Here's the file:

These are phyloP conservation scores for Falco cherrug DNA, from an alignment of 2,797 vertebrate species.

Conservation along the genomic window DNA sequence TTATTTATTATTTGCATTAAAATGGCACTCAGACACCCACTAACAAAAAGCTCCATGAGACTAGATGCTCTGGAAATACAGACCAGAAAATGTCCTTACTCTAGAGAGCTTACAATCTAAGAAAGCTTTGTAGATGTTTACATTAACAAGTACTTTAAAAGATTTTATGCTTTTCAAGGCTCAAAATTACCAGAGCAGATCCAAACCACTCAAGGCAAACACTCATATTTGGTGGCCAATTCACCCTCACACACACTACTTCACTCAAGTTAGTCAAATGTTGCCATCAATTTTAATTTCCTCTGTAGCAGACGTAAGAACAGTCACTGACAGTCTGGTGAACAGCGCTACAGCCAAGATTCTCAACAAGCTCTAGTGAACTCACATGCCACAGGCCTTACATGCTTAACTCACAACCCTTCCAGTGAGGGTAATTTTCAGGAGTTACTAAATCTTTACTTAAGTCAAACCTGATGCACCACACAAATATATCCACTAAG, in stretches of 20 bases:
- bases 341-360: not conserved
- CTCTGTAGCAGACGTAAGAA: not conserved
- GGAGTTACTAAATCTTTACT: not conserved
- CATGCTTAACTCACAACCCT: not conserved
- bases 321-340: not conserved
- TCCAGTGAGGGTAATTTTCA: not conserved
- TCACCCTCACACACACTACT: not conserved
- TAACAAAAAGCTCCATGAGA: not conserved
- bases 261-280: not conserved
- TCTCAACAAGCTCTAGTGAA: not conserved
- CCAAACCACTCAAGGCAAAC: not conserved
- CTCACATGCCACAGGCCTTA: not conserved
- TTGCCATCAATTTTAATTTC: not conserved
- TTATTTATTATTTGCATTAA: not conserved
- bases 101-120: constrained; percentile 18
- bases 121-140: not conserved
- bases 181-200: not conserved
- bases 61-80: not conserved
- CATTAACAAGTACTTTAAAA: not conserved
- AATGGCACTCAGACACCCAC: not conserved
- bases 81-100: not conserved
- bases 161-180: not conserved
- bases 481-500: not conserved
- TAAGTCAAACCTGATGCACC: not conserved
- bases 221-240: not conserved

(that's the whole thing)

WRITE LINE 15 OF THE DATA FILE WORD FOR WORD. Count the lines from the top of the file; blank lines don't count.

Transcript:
- TTGCCATCAATTTTAATTTC: not conserved